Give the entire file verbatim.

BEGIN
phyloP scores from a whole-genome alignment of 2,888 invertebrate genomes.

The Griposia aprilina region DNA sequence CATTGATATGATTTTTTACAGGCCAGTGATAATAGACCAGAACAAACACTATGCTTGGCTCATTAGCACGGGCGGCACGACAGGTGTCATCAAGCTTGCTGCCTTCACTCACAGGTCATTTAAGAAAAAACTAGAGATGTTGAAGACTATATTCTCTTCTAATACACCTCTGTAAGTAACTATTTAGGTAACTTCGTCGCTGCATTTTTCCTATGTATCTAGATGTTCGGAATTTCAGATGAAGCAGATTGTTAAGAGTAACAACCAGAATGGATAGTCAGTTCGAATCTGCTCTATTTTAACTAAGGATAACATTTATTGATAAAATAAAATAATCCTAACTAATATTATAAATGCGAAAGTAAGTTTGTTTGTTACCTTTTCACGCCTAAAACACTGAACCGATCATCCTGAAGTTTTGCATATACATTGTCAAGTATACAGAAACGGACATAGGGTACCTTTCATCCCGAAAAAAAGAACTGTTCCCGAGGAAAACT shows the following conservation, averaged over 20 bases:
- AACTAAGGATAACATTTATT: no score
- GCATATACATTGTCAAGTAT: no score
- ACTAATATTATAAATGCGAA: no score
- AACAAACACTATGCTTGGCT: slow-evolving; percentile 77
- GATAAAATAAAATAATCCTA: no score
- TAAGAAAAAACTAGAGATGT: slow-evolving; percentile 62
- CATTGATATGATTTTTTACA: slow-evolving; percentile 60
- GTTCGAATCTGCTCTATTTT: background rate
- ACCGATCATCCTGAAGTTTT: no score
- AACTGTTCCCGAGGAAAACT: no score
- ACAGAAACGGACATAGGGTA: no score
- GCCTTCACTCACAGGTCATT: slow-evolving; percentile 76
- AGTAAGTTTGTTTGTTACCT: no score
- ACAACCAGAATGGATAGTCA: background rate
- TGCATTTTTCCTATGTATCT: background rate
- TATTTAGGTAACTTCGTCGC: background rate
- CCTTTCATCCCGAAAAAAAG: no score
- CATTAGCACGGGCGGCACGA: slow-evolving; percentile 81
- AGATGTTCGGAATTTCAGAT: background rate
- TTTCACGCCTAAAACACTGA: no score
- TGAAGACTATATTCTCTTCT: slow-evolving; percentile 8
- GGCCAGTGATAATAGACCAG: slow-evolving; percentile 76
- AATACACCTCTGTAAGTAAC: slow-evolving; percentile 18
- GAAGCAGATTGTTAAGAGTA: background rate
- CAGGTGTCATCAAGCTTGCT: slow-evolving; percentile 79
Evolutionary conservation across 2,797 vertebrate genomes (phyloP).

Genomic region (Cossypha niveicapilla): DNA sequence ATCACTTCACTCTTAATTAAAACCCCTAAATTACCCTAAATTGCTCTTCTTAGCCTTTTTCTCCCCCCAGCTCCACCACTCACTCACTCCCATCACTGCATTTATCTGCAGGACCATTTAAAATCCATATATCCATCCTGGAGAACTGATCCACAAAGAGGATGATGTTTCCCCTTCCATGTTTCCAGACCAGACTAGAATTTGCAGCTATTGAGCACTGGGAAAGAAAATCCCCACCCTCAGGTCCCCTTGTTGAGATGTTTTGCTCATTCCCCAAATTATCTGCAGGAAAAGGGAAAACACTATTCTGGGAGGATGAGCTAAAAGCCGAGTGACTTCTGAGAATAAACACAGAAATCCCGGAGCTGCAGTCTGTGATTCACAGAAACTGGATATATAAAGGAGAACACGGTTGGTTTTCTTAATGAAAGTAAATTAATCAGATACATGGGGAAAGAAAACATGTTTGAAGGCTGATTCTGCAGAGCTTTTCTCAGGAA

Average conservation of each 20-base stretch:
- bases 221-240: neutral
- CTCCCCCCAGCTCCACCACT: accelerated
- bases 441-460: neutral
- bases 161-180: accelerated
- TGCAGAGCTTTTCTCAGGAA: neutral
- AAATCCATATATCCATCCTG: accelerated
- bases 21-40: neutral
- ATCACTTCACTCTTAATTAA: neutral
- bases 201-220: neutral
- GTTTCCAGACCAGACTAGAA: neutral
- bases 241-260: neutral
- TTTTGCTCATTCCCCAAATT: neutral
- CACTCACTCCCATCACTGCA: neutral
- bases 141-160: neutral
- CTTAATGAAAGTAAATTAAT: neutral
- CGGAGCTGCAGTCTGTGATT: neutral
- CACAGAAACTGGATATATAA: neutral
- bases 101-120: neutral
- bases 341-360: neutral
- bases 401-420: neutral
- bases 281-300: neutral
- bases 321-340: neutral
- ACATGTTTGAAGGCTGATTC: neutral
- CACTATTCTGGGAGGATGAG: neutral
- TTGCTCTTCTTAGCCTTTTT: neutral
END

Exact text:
phyloP scores from a whole-genome alignment of 2,888 invertebrate genomes.

The Griposia aprilina region DNA sequence CATTGATATGATTTTTTACAGGCCAGTGATAATAGACCAGAACAAACACTATGCTTGGCTCATTAGCACGGGCGGCACGACAGGTGTCATCAAGCTTGCTGCCTTCACTCACAGGTCATTTAAGAAAAAACTAGAGATGTTGAAGACTATATTCTCTTCTAATACACCTCTGTAAGTAACTATTTAGGTAACTTCGTCGCTGCATTTTTCCTATGTATCTAGATGTTCGGAATTTCAGATGAAGCAGATTGTTAAGAGTAACAACCAGAATGGATAGTCAGTTCGAATCTGCTCTATTTTAACTAAGGATAACATTTATTGATAAAATAAAATAATCCTAACTAATATTATAAATGCGAAAGTAAGTTTGTTTGTTACCTTTTCACGCCTAAAACACTGAACCGATCATCCTGAAGTTTTGCATATACATTGTCAAGTATACAGAAACGGACATAGGGTACCTTTCATCCCGAAAAAAAGAACTGTTCCCGAGGAAAACT shows the following conservation, averaged over 20 bases:
- AACTAAGGATAACATTTATT: no score
- GCATATACATTGTCAAGTAT: no score
- ACTAATATTATAAATGCGAA: no score
- AACAAACACTATGCTTGGCT: slow-evolving; percentile 77
- GATAAAATAAAATAATCCTA: no score
- TAAGAAAAAACTAGAGATGT: slow-evolving; percentile 62
- CATTGATATGATTTTTTACA: slow-evolving; percentile 60
- GTTCGAATCTGCTCTATTTT: background rate
- ACCGATCATCCTGAAGTTTT: no score
- AACTGTTCCCGAGGAAAACT: no score
- ACAGAAACGGACATAGGGTA: no score
- GCCTTCACTCACAGGTCATT: slow-evolving; percentile 76
- AGTAAGTTTGTTTGTTACCT: no score
- ACAACCAGAATGGATAGTCA: background rate
- TGCATTTTTCCTATGTATCT: background rate
- TATTTAGGTAACTTCGTCGC: background rate
- CCTTTCATCCCGAAAAAAAG: no score
- CATTAGCACGGGCGGCACGA: slow-evolving; percentile 81
- AGATGTTCGGAATTTCAGAT: background rate
- TTTCACGCCTAAAACACTGA: no score
- TGAAGACTATATTCTCTTCT: slow-evolving; percentile 8
- GGCCAGTGATAATAGACCAG: slow-evolving; percentile 76
- AATACACCTCTGTAAGTAAC: slow-evolving; percentile 18
- GAAGCAGATTGTTAAGAGTA: background rate
- CAGGTGTCATCAAGCTTGCT: slow-evolving; percentile 79
Evolutionary conservation across 2,797 vertebrate genomes (phyloP).

Genomic region (Cossypha niveicapilla): DNA sequence ATCACTTCACTCTTAATTAAAACCCCTAAATTACCCTAAATTGCTCTTCTTAGCCTTTTTCTCCCCCCAGCTCCACCACTCACTCACTCCCATCACTGCATTTATCTGCAGGACCATTTAAAATCCATATATCCATCCTGGAGAACTGATCCACAAAGAGGATGATGTTTCCCCTTCCATGTTTCCAGACCAGACTAGAATTTGCAGCTATTGAGCACTGGGAAAGAAAATCCCCACCCTCAGGTCCCCTTGTTGAGATGTTTTGCTCATTCCCCAAATTATCTGCAGGAAAAGGGAAAACACTATTCTGGGAGGATGAGCTAAAAGCCGAGTGACTTCTGAGAATAAACACAGAAATCCCGGAGCTGCAGTCTGTGATTCACAGAAACTGGATATATAAAGGAGAACACGGTTGGTTTTCTTAATGAAAGTAAATTAATCAGATACATGGGGAAAGAAAACATGTTTGAAGGCTGATTCTGCAGAGCTTTTCTCAGGAA

Average conservation of each 20-base stretch:
- bases 221-240: neutral
- CTCCCCCCAGCTCCACCACT: accelerated
- bases 441-460: neutral
- bases 161-180: accelerated
- TGCAGAGCTTTTCTCAGGAA: neutral
- AAATCCATATATCCATCCTG: accelerated
- bases 21-40: neutral
- ATCACTTCACTCTTAATTAA: neutral
- bases 201-220: neutral
- GTTTCCAGACCAGACTAGAA: neutral
- bases 241-260: neutral
- TTTTGCTCATTCCCCAAATT: neutral
- CACTCACTCCCATCACTGCA: neutral
- bases 141-160: neutral
- CTTAATGAAAGTAAATTAAT: neutral
- CGGAGCTGCAGTCTGTGATT: neutral
- CACAGAAACTGGATATATAA: neutral
- bases 101-120: neutral
- bases 341-360: neutral
- bases 401-420: neutral
- bases 281-300: neutral
- bases 321-340: neutral
- ACATGTTTGAAGGCTGATTC: neutral
- CACTATTCTGGGAGGATGAG: neutral
- TTGCTCTTCTTAGCCTTTTT: neutral